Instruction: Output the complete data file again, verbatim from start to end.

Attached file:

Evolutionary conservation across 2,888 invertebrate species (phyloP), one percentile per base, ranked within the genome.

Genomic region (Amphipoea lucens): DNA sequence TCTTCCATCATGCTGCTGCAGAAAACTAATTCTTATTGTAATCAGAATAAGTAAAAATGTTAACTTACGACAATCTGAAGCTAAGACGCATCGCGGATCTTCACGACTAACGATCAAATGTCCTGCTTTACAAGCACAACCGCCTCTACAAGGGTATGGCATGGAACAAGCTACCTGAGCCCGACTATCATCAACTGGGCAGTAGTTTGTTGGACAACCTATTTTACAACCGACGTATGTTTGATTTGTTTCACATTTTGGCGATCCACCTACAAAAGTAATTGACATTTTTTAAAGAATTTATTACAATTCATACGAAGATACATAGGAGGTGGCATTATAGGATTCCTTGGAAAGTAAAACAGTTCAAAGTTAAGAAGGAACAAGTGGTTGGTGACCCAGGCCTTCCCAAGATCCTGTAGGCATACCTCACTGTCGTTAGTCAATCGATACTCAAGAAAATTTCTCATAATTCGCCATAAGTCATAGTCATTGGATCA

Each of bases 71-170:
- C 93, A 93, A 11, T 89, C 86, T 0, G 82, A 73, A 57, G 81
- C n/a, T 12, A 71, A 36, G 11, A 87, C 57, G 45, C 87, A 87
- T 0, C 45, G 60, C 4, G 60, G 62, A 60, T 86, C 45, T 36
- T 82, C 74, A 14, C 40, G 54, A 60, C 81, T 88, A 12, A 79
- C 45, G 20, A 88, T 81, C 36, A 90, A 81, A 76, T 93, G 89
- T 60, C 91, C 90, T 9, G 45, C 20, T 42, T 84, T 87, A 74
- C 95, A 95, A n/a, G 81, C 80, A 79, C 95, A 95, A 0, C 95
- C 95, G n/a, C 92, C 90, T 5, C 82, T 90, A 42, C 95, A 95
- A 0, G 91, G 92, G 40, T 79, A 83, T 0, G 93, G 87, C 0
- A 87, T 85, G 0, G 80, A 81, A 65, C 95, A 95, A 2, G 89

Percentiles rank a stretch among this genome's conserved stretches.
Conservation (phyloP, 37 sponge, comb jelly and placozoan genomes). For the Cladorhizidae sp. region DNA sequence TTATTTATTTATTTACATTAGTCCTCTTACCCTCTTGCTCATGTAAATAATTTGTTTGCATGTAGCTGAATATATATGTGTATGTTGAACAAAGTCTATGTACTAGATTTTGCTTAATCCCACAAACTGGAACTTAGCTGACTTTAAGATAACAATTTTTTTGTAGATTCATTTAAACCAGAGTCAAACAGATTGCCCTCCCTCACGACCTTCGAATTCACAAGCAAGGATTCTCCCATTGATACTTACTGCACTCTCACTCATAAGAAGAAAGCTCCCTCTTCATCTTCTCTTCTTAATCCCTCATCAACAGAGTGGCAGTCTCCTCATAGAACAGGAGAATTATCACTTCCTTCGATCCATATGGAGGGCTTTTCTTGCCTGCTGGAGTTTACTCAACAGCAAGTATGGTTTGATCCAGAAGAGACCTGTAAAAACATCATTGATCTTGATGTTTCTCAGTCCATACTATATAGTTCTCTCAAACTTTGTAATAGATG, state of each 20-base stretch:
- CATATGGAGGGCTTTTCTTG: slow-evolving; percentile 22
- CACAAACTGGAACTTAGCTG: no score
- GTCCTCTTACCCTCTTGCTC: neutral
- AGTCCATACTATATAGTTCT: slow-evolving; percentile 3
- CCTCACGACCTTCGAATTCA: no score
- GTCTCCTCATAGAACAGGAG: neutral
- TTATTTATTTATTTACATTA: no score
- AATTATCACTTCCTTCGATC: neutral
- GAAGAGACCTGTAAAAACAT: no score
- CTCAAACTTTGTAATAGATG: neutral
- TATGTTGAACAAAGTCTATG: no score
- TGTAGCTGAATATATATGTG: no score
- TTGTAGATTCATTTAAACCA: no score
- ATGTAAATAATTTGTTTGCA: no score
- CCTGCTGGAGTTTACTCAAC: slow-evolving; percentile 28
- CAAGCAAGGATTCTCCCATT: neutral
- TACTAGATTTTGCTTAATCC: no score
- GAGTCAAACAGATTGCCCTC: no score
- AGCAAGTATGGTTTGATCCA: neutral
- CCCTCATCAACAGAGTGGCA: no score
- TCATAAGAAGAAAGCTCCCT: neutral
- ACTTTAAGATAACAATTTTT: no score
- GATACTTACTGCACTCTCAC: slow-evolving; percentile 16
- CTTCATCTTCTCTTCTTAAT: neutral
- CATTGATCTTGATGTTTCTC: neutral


Evolutionary conservation across 2,888 invertebrate species (phyloP), one percentile per base, ranked within the genome.

Genomic region (Amphipoea lucens): DNA sequence TCTTCCATCATGCTGCTGCAGAAAACTAATTCTTATTGTAATCAGAATAAGTAAAAATGTTAACTTACGACAATCTGAAGCTAAGACGCATCGCGGATCTTCACGACTAACGATCAAATGTCCTGCTTTACAAGCACAACCGCCTCTACAAGGGTATGGCATGGAACAAGCTACCTGAGCCCGACTATCATCAACTGGGCAGTAGTTTGTTGGACAACCTATTTTACAACCGACGTATGTTTGATTTGTTTCACATTTTGGCGATCCACCTACAAAAGTAATTGACATTTTTTAAAGAATTTATTACAATTCATACGAAGATACATAGGAGGTGGCATTATAGGATTCCTTGGAAAGTAAAACAGTTCAAAGTTAAGAAGGAACAAGTGGTTGGTGACCCAGGCCTTCCCAAGATCCTGTAGGCATACCTCACTGTCGTTAGTCAATCGATACTCAAGAAAATTTCTCATAATTCGCCATAAGTCATAGTCATTGGATCA

Each of bases 71-170:
- C 93, A 93, A 11, T 89, C 86, T 0, G 82, A 73, A 57, G 81
- C n/a, T 12, A 71, A 36, G 11, A 87, C 57, G 45, C 87, A 87
- T 0, C 45, G 60, C 4, G 60, G 62, A 60, T 86, C 45, T 36
- T 82, C 74, A 14, C 40, G 54, A 60, C 81, T 88, A 12, A 79
- C 45, G 20, A 88, T 81, C 36, A 90, A 81, A 76, T 93, G 89
- T 60, C 91, C 90, T 9, G 45, C 20, T 42, T 84, T 87, A 74
- C 95, A 95, A n/a, G 81, C 80, A 79, C 95, A 95, A 0, C 95
- C 95, G n/a, C 92, C 90, T 5, C 82, T 90, A 42, C 95, A 95
- A 0, G 91, G 92, G 40, T 79, A 83, T 0, G 93, G 87, C 0
- A 87, T 85, G 0, G 80, A 81, A 65, C 95, A 95, A 2, G 89

Percentiles rank a stretch among this genome's conserved stretches.
Conservation (phyloP, 37 sponge, comb jelly and placozoan genomes). For the Cladorhizidae sp. region DNA sequence TTATTTATTTATTTACATTAGTCCTCTTACCCTCTTGCTCATGTAAATAATTTGTTTGCATGTAGCTGAATATATATGTGTATGTTGAACAAAGTCTATGTACTAGATTTTGCTTAATCCCACAAACTGGAACTTAGCTGACTTTAAGATAACAATTTTTTTGTAGATTCATTTAAACCAGAGTCAAACAGATTGCCCTCCCTCACGACCTTCGAATTCACAAGCAAGGATTCTCCCATTGATACTTACTGCACTCTCACTCATAAGAAGAAAGCTCCCTCTTCATCTTCTCTTCTTAATCCCTCATCAACAGAGTGGCAGTCTCCTCATAGAACAGGAGAATTATCACTTCCTTCGATCCATATGGAGGGCTTTTCTTGCCTGCTGGAGTTTACTCAACAGCAAGTATGGTTTGATCCAGAAGAGACCTGTAAAAACATCATTGATCTTGATGTTTCTCAGTCCATACTATATAGTTCTCTCAAACTTTGTAATAGATG, state of each 20-base stretch:
- CATATGGAGGGCTTTTCTTG: slow-evolving; percentile 22
- CACAAACTGGAACTTAGCTG: no score
- GTCCTCTTACCCTCTTGCTC: neutral
- AGTCCATACTATATAGTTCT: slow-evolving; percentile 3
- CCTCACGACCTTCGAATTCA: no score
- GTCTCCTCATAGAACAGGAG: neutral
- TTATTTATTTATTTACATTA: no score
- AATTATCACTTCCTTCGATC: neutral
- GAAGAGACCTGTAAAAACAT: no score
- CTCAAACTTTGTAATAGATG: neutral
- TATGTTGAACAAAGTCTATG: no score
- TGTAGCTGAATATATATGTG: no score
- TTGTAGATTCATTTAAACCA: no score
- ATGTAAATAATTTGTTTGCA: no score
- CCTGCTGGAGTTTACTCAAC: slow-evolving; percentile 28
- CAAGCAAGGATTCTCCCATT: neutral
- TACTAGATTTTGCTTAATCC: no score
- GAGTCAAACAGATTGCCCTC: no score
- AGCAAGTATGGTTTGATCCA: neutral
- CCCTCATCAACAGAGTGGCA: no score
- TCATAAGAAGAAAGCTCCCT: neutral
- ACTTTAAGATAACAATTTTT: no score
- GATACTTACTGCACTCTCAC: slow-evolving; percentile 16
- CTTCATCTTCTCTTCTTAAT: neutral
- CATTGATCTTGATGTTTCTC: neutral